Anderson .Paak delivered a virtuosic and groovy performance alongside The Free Nationals that would appeal to teenage outcasts and R&B purists at the swanky MGM National Harbor on Feb. 20. The dreary winter night outside was no match for the uplifting Los Angeles native, whether he was behind the microphone or the drum set.

A 30-foot golden lion stood at the doors of the flashy — and flashing — MGM National Harbor complex, greeting guests to the conservatory. The room’s cavernous ceilings housed a glamorous display of Asian cherry blossoms and hanging human-sized gold coins, a stunning view for audiences before they entered the concert venue. True to its name, the theater boasted not only a massive pit for general admission ticket holders, but mezzanine and orchestra levels, too.

The longtime .Paak fans camped out toward the front of the pit, sporting the artist’s merchandise from albums past and bristling with anticipatory energy. Far removed from these superfans were the patrons of the upper levels, largely comprised of couples looking for a night out and dressed to the nines.

The heterogeneity of attendees established pockets of enthusiasm and larger swaths of apathy, even among the general admission crowd, perhaps best showcased in the responses to opening act Tayla Parx. While the Dallas native’s contributions to modern pop, such as co-writing Ariana Grande’s smash hit “Thank U, Next,” are undeniably far-reaching, her dyed-pink hair and earnestly performed 10-song set were not enough to garner the participation or even the attention of most of the crowd members.

@ANDERSON_.PAAK/INSTAGRAM | Anderson .Paak created a buzzing, multifaceted show, delighting new and old fans alike.

By 9:15 p.m., the theater was filled with agitated murmurs. .Paak was scheduled to come onstage 15 minutes earlier, yet the only sign of a show to come was an illuminated tour decal advertising the “Andy’s Beach Club World Tour.” Without warning, the lights went down and spotlights shone from the back of the stage, projecting the silhouettes of .Paak’s touring band, The Free Nationals, onto a massive silver transparent veil separating the crowd from the instruments.

The shadow of .Paak’s signature drum set stood out like a band leader, sitting front and center on an elevated platform. Then, the outline of a man clad in a bucket hat, sunglasses and tennis shoes, seemingly in search of the aforementioned beach club, sat down and took the drumsticks amid roars from the crowd.

Setting himself apart from other members of the hip-hop industry, .Paak, born Brandon Paak Anderson, began his musical career as a prodigiously talented church drummer. A roller coaster of career changes left Andy homeless with his wife and child in 2011, living off a growing reputation among his Los Angeles contemporaries for his instinctual sense of rhythm. By 2018, with three projects, five albums and three Grammy nominations under his belt, .Paak affirmed rapper Dr. Dre’s faith in him after being signed to the iconic Aftermath Records. .Paak’s status in hip-hop elevated after he released “Oxnard,” an intricately produced ode to his upbringing in the namesake California city.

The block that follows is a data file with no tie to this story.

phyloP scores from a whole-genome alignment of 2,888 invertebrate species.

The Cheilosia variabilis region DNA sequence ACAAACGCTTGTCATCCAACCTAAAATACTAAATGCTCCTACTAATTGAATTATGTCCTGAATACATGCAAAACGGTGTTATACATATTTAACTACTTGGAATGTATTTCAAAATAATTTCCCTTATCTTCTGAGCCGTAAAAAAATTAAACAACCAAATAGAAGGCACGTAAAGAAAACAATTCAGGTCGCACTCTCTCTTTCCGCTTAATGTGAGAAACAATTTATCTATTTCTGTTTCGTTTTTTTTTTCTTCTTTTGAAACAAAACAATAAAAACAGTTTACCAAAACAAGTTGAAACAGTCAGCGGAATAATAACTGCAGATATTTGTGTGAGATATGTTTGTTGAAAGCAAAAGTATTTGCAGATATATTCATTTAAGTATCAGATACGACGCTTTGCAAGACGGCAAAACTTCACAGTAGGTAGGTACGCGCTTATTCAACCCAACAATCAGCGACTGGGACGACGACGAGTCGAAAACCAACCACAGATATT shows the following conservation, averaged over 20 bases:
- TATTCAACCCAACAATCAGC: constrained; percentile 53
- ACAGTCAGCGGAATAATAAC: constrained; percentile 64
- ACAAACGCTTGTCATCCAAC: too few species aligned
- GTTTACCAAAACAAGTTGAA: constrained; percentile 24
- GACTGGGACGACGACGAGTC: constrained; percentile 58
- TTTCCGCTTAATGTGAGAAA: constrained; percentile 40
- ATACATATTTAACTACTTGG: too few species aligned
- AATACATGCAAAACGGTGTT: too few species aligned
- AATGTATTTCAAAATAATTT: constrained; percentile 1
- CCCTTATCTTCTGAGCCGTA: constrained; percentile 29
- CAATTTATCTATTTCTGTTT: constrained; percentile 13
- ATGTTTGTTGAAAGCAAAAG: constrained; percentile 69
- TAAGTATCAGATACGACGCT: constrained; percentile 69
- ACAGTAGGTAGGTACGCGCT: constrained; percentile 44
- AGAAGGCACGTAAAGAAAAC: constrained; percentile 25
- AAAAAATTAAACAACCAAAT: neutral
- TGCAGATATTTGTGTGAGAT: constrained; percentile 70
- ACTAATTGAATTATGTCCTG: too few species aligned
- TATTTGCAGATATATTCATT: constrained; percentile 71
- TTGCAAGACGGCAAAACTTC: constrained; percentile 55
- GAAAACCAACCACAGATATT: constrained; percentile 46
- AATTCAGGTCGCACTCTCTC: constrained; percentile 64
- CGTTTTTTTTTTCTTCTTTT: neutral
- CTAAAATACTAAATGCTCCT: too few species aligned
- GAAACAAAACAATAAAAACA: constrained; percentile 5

.Paak kicked off his set behind the shadowy veil, punching out an impromptu drum solo before jumping headfirst into the first track of “Oxnard,” “The Chase.” The spotlights danced around the curtain, shifting the focus of the silhouettes between .Paak and the grooving bassist, keyboardist and guitarist of the Free Nationals. Also joining the ensemble were a trumpet player and an additional percussionist, adding ever more soul to the production.

As .Paak emerged from anonymity, grabbing a mic and sauntering across the stage for “Who R U?” and “Bubblin,” he was met with an army of iPhone cameras. Between the two tracks, he ventured onto the front platform of the stage, within reach of the audience. This showmanship only encouraged the wannabe videographers. .Paak chuckled at the digitally engrossed crowd, joking, “Y’all are gonna make me go viral!”

It was no problem to procure smartphone flashlights from the entire venue during the third-verse breakdown of his collaboration with producer Kaytranada, “Glowed Up.” However, when .Paak tried his hand at crowdsurfing after rapping the swagger-filled “Saviers Road,” his journey over his fans was cut short by those who captured a video instead of passing him around. He was returned to the stage after a few seconds, shrugging to his bandmates and admitting, “Maybe not tonight.”

That is not to say the audience was devoid of spirit; .Paak’s hip-hop-influenced, dexterous drumming maintained its irresistible, almost cathartic qualities. Dipping into songs from his 2016 album, the Grammy-nominated “Malibu,” brought fans to life from front to back. The crowd members sang “Heart Don’t Stand a Chance” back at .Paak as if they had written it themselves.

The pinnacle of the audience to stage connection came when .Paak shouted out a passionate, crutch-wielding fan in the back of venue. The audience members made up for their prior crowd-surfing woes and lifted this superfan overhead. This lucky attendee was propelled over the masses and delivered soundly in front of the stage during the angelic, strobe-lit insanity of “Put Me Thru.”

.Paak churned out hit after hit, reviving his 2015 hit “Suede,” which he created with producer Knxledge under the moniker NxWorries. He then brought Parx back onstage for the “Oxnard” single “Tints,” but it became clear that the crowd’s enthusiasm didn’t extend far past the first few rows. Such an anthemic all-out jam only elicited cameras and disinterested head nodding. This lack of liveliness is credited to sheer size, both of .Paak’s expanded fanbase and, in turn, the impersonal theater.

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